WASHINGTON The White House has one important tool in its arsenal to influence congressional talks over further deficit reduction measures in the coming months: the expiry of Bush-era tax cuts at the end of 2012.
After President Barack Obama presented the outlines of a deficit-cutting deal on Sunday, White House officials stressed that he would veto any attempt to extend the tax cuts for the wealthiest Americans beyond next year unless other measures to reform the U.S. tax code were agreed.
That threat, which Obama has issued repeatedly since reluctantly agreeing to extend the cuts last year, is meant to mollify critics within his own Democratic party who are disappointed that measures to increase government revenues were not part of the deal reached on Sunday.
The agreement, which must still be approved by lawmakers, would cut about $2.4 trillion from the U.S. deficit over 10 years, with a congressional committee set up to find $1.5 trillion in cuts through tax reform and other deficit-reduction measures.
Obama had pressed Republicans to agree to close some tax loopholes for corporations and raise taxes on the wealthy as part of a "grand bargain" deficit-cutting agreement. But Republicans balked, saying any tax hikes would hurt the economy, and that debate prevented a deal for weeks.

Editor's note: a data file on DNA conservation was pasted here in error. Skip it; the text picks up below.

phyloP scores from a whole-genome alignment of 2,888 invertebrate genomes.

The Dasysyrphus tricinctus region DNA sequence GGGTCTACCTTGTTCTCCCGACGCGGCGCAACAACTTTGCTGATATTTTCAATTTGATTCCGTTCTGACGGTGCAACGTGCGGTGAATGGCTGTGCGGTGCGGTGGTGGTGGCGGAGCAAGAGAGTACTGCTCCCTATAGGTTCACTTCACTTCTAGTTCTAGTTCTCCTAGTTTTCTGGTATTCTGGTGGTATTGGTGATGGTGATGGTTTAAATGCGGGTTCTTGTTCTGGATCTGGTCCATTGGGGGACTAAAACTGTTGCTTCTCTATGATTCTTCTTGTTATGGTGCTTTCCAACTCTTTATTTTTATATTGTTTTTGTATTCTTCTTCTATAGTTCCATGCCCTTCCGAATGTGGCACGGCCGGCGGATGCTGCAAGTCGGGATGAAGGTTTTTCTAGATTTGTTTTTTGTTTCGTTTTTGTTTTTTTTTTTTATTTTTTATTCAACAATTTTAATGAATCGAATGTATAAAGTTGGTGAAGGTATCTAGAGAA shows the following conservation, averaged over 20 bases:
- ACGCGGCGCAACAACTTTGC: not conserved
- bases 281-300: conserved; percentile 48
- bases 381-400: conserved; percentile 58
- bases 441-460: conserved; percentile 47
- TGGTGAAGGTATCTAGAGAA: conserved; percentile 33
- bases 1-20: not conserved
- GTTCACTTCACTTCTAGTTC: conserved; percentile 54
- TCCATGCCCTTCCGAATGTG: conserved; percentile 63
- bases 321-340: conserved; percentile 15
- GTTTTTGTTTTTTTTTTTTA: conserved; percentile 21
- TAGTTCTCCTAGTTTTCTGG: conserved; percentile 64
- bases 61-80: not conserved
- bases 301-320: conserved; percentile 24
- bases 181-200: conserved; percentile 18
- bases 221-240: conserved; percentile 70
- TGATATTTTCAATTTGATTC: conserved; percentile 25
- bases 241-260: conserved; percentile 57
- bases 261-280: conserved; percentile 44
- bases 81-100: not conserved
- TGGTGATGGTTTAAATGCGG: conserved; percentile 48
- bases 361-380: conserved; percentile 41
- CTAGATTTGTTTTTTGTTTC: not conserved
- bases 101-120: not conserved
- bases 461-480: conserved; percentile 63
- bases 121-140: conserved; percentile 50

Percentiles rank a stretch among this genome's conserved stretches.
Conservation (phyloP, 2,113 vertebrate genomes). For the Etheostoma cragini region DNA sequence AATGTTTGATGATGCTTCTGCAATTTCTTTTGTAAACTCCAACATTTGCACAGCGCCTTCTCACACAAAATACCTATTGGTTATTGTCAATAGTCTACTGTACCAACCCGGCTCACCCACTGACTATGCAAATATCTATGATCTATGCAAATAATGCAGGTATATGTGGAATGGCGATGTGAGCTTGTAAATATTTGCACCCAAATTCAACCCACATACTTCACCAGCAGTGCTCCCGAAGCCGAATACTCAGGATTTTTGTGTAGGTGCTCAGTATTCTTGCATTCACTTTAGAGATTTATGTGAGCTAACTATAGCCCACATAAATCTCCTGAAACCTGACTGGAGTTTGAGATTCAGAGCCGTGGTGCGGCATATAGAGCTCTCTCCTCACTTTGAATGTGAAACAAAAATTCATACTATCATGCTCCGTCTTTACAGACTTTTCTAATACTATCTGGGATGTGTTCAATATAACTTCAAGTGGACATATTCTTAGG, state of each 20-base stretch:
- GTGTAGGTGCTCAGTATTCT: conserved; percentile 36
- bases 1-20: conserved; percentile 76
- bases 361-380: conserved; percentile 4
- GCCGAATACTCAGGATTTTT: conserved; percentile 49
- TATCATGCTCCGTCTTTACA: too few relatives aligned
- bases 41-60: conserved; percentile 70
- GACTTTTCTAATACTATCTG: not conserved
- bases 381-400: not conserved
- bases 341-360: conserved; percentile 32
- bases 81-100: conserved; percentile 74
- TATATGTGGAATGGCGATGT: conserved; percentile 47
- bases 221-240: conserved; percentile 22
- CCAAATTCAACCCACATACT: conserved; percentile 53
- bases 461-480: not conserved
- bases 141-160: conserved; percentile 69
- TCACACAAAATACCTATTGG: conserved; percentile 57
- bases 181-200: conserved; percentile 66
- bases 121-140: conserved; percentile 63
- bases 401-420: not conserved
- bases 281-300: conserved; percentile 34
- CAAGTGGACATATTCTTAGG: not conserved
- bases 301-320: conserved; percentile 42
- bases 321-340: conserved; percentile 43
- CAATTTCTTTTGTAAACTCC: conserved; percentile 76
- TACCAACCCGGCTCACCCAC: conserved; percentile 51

Now, if the deal passes, the issue of raising revenues will move to the new congressional committee. The White House said if tax reform does not succeed there, the tax cuts put forward by former President George W. Bush will be history.
"The president has been clear that he's not going to sign an extension of the Bush tax cuts for the wealthy. So absent any kind of comprehensive tax reform, you have $800 billion, roughly, of revenue that's going to be gained through the expiration of those tax cuts," a White House official said.
"That's something that is going to be, I think, a motivational thing for both parties, to kind of control the tax reform process as you can, as opposed to be victim to the expiration of those tax cuts."
Officials from both parties have expressed interest in reforming the U.S. tax code, but the details of how to do that remain a sticking point.
Democrats want the richest Americans to revert to paying tax rates that existed during the 1990s under President Bill Clinton. Republicans say reverting to those rates would amount to a tax hike that would stifle economic growth.
White House officials said Obama would veto an extension even if it were coupled with a continuation of cuts for middle class Americans that he supports.
"The president has made clear that if we don't have comprehensive tax reform, he is not going to extend," one official said.
"And those in Congress will have to decide whether or not they will then allow the middle-class tax cuts to expire. Our sense is they probably won't. So, again, I think that's an incentive for everybody."
(Editing by Sandra Maler)